- In the catalytic approach, smoke is passed through a converter within the stove, which burns the gases in the smoke. Catalytic wood stoves can produce long, evenly emitted heat, but they must be managed well to get the most efficiency and longest lifespan from the converter. With care, the catalytic converter can last up to six seasons before requiring a replacement, but over-firing, lack of regular cleaning, or burning anything other than dry hardwood can reduce this to two seasons.
- Non-catalytic wood stoves use firebox insulation, baffles, and special air intakes to create combustion efficiency. They can’t produce the even heat of catalytic wood stoves but they are easier to maintain, more forgiving about what they can burn, and they do not have an expensive catalyst to periodically replace. Read more about wood stoves at woodheat.org.
Soapstone stoves are iron stoves with soapstone cladding. Because soapstone retains heat much longer than iron, these stoves have some of the advantages of the long heat release of masonry stoves.
Masonry heaters, sometimes called Russian fireplaces or Finnish fireplaces, are the most efficient (90%) and least polluting woodburning space heating devices. They resemble conventional fireplaces in exterior appearance and are characterized by:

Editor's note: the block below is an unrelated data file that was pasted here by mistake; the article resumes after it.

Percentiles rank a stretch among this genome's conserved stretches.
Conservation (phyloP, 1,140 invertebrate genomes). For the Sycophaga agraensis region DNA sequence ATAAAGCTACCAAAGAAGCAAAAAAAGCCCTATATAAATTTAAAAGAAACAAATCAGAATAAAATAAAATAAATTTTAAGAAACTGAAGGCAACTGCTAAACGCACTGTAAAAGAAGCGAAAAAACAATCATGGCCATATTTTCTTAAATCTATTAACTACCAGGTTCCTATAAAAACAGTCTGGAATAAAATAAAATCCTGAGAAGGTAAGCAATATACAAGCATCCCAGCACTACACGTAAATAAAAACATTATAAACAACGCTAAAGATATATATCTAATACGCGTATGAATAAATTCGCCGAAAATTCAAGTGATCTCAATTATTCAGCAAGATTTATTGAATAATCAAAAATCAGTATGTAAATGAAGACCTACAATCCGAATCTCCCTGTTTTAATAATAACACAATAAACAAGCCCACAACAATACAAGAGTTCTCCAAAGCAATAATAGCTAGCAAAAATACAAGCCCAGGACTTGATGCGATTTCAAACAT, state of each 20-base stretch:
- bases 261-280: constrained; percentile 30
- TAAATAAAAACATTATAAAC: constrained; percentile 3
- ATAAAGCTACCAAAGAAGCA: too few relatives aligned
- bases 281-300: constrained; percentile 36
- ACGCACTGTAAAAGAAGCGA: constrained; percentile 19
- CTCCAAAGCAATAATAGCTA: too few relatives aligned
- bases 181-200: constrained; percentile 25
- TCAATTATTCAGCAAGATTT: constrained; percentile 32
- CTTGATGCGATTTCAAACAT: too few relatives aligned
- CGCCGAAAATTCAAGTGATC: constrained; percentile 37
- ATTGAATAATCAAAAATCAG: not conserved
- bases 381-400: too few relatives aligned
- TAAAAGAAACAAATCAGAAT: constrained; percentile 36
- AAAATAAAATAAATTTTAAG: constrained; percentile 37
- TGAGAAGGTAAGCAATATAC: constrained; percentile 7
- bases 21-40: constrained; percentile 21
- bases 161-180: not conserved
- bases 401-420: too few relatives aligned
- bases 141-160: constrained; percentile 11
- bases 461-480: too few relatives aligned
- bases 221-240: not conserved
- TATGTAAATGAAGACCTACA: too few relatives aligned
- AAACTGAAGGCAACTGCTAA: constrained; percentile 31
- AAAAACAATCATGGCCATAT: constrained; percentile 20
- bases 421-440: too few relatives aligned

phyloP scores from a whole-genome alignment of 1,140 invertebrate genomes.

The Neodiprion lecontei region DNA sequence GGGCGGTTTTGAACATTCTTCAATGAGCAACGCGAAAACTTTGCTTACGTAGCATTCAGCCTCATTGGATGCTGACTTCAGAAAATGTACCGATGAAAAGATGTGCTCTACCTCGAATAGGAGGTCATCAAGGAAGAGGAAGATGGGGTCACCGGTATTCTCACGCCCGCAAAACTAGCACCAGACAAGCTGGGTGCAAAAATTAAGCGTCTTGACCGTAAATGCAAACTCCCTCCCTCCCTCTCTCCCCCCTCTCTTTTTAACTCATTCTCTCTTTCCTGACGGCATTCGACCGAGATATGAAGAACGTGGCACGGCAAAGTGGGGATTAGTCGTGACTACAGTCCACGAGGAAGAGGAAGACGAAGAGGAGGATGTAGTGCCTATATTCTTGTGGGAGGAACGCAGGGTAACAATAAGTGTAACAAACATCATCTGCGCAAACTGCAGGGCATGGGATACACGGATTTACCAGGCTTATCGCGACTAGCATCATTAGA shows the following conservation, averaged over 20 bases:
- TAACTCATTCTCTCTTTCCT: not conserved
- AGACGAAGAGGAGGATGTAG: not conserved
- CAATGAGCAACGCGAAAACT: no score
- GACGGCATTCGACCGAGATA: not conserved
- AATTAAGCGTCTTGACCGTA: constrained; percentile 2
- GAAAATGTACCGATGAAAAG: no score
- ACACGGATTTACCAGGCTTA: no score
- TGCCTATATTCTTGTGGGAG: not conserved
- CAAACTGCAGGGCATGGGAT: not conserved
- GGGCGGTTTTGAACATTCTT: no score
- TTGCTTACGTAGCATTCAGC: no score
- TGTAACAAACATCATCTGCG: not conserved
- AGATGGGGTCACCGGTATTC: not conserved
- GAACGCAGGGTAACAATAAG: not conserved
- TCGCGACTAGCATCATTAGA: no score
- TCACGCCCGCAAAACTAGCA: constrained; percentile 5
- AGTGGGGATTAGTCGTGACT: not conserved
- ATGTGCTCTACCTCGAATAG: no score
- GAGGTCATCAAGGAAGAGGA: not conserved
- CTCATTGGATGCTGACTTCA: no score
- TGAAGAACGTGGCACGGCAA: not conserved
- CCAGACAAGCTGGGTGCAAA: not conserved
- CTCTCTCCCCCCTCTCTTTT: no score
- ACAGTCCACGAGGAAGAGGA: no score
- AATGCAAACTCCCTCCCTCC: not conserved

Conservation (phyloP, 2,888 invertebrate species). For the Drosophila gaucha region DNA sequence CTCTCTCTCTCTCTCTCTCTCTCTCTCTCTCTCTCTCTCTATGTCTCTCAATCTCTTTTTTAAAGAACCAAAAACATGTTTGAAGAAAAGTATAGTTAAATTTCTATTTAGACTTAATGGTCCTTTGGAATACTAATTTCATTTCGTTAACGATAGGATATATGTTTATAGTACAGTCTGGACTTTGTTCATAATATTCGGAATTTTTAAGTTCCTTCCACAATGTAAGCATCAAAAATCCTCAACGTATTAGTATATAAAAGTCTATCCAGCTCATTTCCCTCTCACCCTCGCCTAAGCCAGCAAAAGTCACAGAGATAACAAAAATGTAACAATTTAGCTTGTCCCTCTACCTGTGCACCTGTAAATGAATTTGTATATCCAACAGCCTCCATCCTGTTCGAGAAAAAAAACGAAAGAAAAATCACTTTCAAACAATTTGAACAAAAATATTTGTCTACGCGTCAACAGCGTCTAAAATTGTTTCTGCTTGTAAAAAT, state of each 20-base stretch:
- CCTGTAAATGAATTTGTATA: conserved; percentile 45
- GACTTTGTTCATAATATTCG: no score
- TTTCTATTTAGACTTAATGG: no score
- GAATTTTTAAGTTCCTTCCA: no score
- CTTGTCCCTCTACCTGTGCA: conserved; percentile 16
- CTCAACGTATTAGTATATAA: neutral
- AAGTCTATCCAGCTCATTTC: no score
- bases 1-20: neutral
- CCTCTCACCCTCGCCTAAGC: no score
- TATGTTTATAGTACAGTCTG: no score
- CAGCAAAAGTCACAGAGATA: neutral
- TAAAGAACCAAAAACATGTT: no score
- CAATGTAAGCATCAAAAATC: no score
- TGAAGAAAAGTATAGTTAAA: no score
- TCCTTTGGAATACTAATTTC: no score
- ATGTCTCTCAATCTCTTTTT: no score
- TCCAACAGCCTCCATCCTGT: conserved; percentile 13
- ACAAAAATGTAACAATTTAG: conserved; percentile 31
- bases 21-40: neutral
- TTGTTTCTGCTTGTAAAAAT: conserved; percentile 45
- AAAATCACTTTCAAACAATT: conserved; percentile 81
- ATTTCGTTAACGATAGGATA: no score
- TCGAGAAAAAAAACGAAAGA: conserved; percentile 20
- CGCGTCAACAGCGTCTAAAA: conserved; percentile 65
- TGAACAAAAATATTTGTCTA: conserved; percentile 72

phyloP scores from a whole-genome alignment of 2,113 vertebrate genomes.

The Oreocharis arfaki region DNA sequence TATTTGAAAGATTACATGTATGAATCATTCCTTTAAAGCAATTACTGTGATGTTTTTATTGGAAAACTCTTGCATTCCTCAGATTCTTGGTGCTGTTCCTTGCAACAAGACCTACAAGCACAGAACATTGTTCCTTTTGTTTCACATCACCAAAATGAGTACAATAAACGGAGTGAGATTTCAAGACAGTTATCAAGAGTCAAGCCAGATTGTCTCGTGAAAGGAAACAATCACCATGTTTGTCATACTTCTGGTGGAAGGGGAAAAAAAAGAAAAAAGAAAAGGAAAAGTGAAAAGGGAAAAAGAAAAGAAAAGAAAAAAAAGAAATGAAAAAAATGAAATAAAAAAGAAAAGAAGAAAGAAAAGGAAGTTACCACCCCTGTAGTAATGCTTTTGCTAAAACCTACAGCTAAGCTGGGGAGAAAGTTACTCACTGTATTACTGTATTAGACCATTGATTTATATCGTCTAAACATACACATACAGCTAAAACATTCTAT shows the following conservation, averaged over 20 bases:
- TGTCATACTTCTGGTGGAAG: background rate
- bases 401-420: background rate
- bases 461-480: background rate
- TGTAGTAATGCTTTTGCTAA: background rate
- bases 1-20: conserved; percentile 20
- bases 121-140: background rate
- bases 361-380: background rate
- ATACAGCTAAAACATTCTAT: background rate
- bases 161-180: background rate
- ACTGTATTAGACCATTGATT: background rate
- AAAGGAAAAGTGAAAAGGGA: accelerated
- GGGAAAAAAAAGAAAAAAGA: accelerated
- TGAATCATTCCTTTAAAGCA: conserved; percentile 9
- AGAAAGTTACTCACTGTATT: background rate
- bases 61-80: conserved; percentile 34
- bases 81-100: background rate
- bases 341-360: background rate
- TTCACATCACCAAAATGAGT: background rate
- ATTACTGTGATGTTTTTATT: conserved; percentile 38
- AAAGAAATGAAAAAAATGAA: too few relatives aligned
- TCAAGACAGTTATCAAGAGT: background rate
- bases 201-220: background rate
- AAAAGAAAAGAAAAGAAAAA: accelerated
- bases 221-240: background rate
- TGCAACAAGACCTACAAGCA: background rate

- long twisting interior smoke channels
- tight-fitting doors
- considerable thermal mass (which can be brick, stone, tile, concrete, or a combination of these)
- a firebox lined with refractory materials that can withstand temperatures of over 2,000 degrees F
A small hot fire built once or twice a day heats the masonry via the smoke channels—the heat is then slowly released over a period of twelve to twenty hours. Masonry heaters can double as solar thermal mass if they are built where winter sunlight can strike them. They can be adapted to burn almost any solid fuel.
Masonry heaters are available as prefabricated units, though most are site-built. They range from the size of a wood stove to covering an entire wall. They do have the disadvantage of not being able to provide a quick source of heat. If you have low heating needs, remember that they also cool off extremely slowly even if the weather changes. Read more about masonry heaters at the Masonry Heater Association of North America Web site.
Pellet stoves are extremely efficient burners (beating any wood heater), and because they emit so little air pollution, they are exempt from EPA air-quality certification! Their fuel is rabbit-food-sized pellets made from lumber mill wastes like sawdust and bark, crop wastes like corn cobs, and recycled paper—no trees are sacrificed to heat your house with a pellet stove. They are available as free-standing stoves or fireplace inserts, or even as furnaces and boilers.